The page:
29. ^ a b "Other Work". Danny Dyer. Archived from the original on 7 December 2008. Retrieved 26 October 2008. 
  30. ^ "Danny Dyer Joins Twang Gang". The Sun. 27 July 2007. Retrieved 25 October 2008. 
  31. ^ "BBC TV & Radio Programmes". BBC. Retrieved 9 February 2010. 
  32. ^ Tobin, Edmund (4 November 2009). "Actor targeted by Golden Triangle car thieves". Epping Forest Guardian. Retrieved 29 May 2011. 
  33. ^ "Danny Dyer admits he likes 'the power' of being popular with the ladies". Daily Mail. London. 18 November 2013. Retrieved 10 January 2013. 
  34. ^ Graham, Daniella (2 March 2015). "It's war: Danny Dyer's engagement leads to Twitter row with Katie Hopkins". Metro. Retrieved 4 March 2015. 
  35. ^ "First picture of Danny Dyer's wedding as EastEnders co-star posts photo from boozy bash online". The Daily Record. 4 September 2016. 
  36. ^ "Danny Dyer Joins Real Football Factory". News Shopper Online. 23 December 2007. Retrieved 12 October 2008. 
  37. ^ Revealed in interview on BBC Radio 4 programme Loose Ends broadcast 12 September 2009 [1]
  38. ^ Brown, David (14 January 2016). "EastEnders star Danny Dyer on his Sport Relief mission to Sierra Leone – "I'm a very emotional person, so I'm going to be a mess"". Radio Times. Retrieved 14 January 2016.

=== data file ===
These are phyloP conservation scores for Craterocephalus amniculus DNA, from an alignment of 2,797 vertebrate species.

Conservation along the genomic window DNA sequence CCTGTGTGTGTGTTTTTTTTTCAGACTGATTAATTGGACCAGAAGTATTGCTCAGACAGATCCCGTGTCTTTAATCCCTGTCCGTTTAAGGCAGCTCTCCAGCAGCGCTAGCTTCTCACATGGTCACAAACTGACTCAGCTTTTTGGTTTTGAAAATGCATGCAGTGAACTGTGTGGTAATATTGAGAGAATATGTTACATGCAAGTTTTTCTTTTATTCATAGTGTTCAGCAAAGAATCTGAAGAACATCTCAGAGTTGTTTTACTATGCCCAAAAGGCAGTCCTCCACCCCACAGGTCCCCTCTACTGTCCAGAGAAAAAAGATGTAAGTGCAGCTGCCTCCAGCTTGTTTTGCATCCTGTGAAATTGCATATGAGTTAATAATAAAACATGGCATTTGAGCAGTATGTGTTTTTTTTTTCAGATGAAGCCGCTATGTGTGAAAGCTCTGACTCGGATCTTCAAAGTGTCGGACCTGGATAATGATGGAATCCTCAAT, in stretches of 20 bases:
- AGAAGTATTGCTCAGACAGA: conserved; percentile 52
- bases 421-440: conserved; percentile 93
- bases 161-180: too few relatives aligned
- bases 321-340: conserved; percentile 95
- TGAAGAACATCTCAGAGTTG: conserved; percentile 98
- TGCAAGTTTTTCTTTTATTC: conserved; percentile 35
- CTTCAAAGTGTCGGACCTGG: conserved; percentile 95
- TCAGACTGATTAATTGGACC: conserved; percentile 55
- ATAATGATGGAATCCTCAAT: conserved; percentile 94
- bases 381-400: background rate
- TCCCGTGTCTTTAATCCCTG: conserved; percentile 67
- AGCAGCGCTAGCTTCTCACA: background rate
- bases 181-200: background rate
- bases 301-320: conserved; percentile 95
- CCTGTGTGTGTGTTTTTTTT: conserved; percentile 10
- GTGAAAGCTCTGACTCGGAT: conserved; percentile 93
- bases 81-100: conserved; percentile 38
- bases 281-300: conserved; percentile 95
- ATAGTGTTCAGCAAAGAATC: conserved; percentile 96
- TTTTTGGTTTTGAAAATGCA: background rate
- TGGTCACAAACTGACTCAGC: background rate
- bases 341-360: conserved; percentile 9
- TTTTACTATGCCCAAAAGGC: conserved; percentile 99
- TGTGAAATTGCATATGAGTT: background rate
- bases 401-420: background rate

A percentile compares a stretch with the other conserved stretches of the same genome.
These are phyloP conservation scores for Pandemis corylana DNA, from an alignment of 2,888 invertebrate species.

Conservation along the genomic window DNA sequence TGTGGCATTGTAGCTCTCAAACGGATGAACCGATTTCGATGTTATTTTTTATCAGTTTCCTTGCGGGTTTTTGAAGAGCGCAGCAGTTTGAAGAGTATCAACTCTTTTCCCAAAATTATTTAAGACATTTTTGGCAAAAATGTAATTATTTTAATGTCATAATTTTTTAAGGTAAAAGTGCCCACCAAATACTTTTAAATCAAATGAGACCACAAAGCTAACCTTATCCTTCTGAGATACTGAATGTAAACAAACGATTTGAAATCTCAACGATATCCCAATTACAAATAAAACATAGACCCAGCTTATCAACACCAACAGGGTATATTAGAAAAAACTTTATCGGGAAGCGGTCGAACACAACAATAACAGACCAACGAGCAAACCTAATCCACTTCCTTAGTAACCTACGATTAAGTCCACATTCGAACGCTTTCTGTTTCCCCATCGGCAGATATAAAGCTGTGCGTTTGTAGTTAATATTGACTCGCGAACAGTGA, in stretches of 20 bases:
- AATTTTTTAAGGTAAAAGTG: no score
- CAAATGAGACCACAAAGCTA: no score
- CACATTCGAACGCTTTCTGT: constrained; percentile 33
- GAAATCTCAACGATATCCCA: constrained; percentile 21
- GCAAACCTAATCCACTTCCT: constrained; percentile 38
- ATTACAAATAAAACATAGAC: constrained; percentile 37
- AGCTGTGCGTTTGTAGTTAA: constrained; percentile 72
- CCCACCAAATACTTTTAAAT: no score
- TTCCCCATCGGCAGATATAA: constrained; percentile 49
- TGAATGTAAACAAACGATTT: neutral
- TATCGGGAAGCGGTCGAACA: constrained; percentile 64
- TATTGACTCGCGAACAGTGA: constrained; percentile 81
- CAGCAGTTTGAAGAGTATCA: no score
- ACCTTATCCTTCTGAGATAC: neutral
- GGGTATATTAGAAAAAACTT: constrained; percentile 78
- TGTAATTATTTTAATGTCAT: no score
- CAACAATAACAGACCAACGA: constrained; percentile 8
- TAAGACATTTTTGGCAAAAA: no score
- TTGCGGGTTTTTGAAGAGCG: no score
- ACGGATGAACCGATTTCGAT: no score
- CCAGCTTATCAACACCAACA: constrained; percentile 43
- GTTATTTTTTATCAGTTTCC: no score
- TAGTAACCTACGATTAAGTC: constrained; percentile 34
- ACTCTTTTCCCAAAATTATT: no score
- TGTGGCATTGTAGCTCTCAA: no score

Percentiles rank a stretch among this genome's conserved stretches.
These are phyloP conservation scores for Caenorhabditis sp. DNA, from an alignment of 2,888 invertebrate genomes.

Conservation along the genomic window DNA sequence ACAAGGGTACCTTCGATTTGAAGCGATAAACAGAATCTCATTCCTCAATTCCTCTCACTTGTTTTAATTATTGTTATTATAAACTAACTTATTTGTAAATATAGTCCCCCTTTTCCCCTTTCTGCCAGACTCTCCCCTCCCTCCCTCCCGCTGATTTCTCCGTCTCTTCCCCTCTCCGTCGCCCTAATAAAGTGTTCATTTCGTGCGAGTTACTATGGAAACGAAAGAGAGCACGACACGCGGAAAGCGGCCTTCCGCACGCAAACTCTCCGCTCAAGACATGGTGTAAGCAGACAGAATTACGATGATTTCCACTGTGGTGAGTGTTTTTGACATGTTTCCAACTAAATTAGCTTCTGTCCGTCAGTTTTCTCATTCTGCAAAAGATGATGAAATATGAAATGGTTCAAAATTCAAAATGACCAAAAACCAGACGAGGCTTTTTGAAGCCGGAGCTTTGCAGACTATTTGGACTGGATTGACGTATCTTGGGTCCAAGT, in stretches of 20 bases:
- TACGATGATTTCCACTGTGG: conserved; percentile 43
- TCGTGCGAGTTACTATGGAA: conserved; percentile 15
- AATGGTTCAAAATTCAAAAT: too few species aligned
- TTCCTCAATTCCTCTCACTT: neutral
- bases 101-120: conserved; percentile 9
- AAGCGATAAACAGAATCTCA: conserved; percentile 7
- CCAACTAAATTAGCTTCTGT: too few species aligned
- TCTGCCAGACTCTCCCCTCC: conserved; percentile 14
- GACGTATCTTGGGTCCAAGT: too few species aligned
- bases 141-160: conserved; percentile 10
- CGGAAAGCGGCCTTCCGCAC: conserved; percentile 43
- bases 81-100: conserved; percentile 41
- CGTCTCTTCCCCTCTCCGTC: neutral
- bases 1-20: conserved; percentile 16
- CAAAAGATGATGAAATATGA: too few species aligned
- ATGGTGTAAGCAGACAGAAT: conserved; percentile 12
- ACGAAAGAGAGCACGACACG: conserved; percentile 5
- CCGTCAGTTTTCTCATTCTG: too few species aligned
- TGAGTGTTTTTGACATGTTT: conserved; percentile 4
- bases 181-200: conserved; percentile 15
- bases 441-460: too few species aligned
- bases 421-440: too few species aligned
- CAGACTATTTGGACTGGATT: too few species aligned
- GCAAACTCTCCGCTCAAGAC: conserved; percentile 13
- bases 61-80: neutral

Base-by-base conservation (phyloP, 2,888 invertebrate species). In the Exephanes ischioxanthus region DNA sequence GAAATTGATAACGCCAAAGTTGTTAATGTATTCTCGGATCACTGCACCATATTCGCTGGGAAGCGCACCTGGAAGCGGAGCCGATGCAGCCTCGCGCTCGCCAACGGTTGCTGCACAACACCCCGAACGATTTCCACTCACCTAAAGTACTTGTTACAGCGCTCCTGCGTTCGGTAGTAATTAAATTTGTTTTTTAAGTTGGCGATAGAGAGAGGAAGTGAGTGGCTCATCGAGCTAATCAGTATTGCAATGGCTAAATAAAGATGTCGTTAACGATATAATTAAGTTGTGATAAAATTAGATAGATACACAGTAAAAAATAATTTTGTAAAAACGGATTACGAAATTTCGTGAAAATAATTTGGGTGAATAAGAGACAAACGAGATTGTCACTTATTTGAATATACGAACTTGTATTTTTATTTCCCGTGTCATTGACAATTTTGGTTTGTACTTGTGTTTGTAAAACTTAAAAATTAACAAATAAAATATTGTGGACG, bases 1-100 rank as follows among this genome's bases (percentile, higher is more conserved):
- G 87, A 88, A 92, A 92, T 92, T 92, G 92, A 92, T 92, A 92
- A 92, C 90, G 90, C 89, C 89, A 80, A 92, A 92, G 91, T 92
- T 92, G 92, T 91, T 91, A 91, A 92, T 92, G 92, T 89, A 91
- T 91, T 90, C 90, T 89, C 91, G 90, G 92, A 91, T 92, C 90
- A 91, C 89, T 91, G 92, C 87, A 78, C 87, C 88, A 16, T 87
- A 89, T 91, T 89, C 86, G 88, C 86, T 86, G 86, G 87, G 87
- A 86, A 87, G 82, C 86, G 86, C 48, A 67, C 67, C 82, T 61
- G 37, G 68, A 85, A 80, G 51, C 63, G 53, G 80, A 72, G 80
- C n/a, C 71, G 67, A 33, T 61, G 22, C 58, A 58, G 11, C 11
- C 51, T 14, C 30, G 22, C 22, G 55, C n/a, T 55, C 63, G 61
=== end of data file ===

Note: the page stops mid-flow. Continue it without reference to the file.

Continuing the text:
39. ^ "Who Do You Think You Are? series". BBC One. Retrieved 23 November 2016. 
  40. ^ "The Genealogist featured articles - Danny Dyer's Cockney and Royal Roots". TheGenealogist. Retrieved 23 November 2016. 
  41. ^ "The National Archives historical censuses from 1841 to 1911". The National Archives. Retrieved 23 November 2016. 
  42. ^ "TheGenealogist featured article - 2016 Who do You Think You Are/Danny Dyer's Cockney and Royal Roots". TheGenealogist. Retrieved 23 November 2016. 
  43. ^ "TheGenealogist featured article - 2016 Who do You Think You Are/Danny Dyer's Cockney and Royal Roots". TheGenealogist. Retrieved 23 November 2016. 
  44. ^ Busfield, Steve; Sweney, Mark (5 May 2010). "Danny Dyer advises Zoo reader to 'cut his ex's face'". The Guardian. 
  45. ^ "Danny Dyer 'threatens to headbutt film critic Mark Kermode'". NME. 29 May 2011. Retrieved 29 May 2011. 
  46. ^ "Pimp reviewed by Mark Kermode". BBC. 24 May 2010. Retrieved 29 May 2011. 

External links